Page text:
Major Vivian Alexander Chiodetti. he served with the 2nd Manchester Regt attached to the 3rd Burma Rifles when he was killed on 17 January 1942. He was also a First Class Cricketer playing for Hyderabad. I am looking for any information on this man and especially photograph. I have been in touch with the school but they have not been very helpful and are I feel a tad confused about what I want. With your links with the school I was hoping you might be able to help, fingers crossed. He was born in Rawalpindi on 31 May 1905 and joined the army in 1925. He played cricket for his school I understand. Any help very gratefully received.  Many thank. Nigel McCrery

 

BCS sets an example

Rainwater harvest by Northwest: How this school in Shimla has emerged as an example for other residential schools.

Bishop Cotton School in Shimla tides over water scarcity by harvesting rainwater, setting an example for other residential schools located in hilly regions.

bcs_water_harvesting_1Shimla school goes from students bathing every other day to swimming daily!

Mathew Jacob, estate supervisor at Bishop Cotton School (BCS) in Shimla, remembers when he took his students walking in single file to the nearby stream to wash and bathe every other day in the summers. Shimla is a city blessed with very high precipitation but a poor distribution network which results in water scarcity in the summers. Established in Shimla 1859, the famous boys’ residential school with illustrious alumni including author Ruskin Bond, industrialist Ratan Tata and golfer Jeev Milkha Singh to name a few, was also victim to this crisis.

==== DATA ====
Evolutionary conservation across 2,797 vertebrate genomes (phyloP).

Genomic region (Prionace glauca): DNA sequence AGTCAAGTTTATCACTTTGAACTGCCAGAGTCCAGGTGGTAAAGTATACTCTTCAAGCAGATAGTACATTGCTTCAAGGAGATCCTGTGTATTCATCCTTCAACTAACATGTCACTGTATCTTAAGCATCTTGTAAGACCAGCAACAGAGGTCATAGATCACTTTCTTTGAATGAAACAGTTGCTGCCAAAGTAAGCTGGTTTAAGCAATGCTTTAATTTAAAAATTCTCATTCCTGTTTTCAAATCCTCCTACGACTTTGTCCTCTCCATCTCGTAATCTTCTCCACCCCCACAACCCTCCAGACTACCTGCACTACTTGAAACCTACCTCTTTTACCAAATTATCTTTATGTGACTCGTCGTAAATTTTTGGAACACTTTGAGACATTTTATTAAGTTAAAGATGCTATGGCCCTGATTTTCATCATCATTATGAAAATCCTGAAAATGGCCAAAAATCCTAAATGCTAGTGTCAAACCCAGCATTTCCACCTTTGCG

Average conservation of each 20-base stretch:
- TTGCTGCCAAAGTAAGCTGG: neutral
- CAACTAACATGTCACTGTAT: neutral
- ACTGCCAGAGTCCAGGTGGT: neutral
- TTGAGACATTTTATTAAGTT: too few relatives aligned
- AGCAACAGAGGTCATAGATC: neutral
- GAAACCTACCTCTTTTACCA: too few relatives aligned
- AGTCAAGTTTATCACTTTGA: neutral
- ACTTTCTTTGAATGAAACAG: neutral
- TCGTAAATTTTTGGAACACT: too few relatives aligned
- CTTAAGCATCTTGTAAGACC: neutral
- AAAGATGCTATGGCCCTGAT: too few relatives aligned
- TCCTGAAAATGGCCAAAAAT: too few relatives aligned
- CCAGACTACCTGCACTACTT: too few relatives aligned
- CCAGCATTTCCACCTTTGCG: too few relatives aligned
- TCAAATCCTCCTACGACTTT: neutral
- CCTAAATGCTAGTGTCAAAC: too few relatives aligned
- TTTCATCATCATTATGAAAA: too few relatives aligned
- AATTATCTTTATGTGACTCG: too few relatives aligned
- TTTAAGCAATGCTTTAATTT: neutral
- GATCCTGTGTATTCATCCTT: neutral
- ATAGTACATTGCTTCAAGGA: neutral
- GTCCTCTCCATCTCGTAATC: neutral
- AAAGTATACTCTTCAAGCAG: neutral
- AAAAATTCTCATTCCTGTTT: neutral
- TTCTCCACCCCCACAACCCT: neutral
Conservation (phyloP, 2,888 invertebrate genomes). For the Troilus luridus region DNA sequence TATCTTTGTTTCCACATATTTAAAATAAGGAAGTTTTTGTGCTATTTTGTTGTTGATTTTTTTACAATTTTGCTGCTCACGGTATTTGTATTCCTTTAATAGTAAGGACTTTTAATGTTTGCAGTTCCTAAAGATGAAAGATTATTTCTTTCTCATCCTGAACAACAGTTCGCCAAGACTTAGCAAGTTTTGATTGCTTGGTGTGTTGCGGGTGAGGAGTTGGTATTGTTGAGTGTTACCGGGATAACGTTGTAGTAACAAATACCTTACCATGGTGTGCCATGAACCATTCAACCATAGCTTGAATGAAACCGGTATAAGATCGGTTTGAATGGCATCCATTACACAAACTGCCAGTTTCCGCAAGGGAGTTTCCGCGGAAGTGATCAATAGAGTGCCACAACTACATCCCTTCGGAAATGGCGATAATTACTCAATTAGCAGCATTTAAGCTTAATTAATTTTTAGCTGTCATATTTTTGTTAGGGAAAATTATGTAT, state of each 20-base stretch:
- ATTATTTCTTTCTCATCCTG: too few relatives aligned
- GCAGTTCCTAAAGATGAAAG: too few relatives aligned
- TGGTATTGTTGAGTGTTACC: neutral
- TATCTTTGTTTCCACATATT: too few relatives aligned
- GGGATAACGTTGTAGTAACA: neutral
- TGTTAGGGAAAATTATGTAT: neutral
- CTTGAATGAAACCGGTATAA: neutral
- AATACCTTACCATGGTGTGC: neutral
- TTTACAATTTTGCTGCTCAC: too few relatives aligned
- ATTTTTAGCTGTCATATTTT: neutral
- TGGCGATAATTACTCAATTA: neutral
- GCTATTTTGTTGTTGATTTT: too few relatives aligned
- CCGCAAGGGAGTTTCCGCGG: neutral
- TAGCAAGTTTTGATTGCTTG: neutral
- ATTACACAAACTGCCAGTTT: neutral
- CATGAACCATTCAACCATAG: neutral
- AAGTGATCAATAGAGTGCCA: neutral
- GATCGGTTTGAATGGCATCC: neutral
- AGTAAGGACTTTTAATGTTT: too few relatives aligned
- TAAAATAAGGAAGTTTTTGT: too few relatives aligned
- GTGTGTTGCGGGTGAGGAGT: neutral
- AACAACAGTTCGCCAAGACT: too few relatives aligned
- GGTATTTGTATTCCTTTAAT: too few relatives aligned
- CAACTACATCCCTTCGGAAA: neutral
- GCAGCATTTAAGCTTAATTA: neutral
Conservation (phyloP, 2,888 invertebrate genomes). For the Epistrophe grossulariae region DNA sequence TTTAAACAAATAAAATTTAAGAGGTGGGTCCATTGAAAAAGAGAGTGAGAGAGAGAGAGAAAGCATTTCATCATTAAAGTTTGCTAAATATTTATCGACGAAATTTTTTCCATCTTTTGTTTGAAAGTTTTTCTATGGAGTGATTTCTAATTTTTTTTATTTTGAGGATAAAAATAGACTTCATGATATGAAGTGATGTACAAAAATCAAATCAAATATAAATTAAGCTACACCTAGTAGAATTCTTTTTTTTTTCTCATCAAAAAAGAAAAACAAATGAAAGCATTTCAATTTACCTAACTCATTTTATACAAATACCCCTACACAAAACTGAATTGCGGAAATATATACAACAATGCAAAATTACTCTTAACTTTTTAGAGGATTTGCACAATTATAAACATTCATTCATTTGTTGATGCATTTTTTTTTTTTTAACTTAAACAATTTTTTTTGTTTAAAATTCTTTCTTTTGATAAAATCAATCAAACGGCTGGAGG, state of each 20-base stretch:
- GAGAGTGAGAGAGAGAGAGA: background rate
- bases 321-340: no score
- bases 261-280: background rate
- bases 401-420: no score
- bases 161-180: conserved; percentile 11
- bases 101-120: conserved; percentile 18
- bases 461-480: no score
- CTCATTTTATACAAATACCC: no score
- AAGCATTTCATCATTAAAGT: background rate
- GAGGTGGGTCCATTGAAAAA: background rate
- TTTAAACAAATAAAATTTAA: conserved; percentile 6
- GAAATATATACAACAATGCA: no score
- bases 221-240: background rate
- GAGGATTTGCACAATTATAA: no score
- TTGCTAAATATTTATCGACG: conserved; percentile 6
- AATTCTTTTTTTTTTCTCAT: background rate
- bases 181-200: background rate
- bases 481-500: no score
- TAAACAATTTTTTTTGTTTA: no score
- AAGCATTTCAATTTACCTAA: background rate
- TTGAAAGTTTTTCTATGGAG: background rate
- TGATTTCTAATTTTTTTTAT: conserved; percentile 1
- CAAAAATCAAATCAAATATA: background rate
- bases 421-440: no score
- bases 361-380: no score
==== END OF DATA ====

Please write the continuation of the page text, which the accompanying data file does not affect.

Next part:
Rising strength of the students and staff continued to burden the already stressed supply but the school managed by hiring water tankers and providing only short supplies to residents. For Jacob, it was a situation that could be easily handled. “I belong to Kerala where we have traditionally been harvesting rainwater in wells and ponds. At a household level, we hang a muslin cloth over four sticks and the rainwater passing through the cloth is collected in a pot to be used for drinking and cooking,” he says.

Rainwater is first made to go through a mesh which stops the big particles from the rooftop
Rainwater is first made to go through a mesh which stops the big particles from the rooftop
The concept of rainwater harvesting is simple but to implement this at an institutional level, technical know-how especially about filtration and plumbing systems was required. Help came in 1992 from the Council for Advancement of People’s Action and Rural Technology (CAPART), which was running a programme on rainwater harvesting for institutes. Two storage tanks were dug and lined with polythene to collect rainwater from rooftops.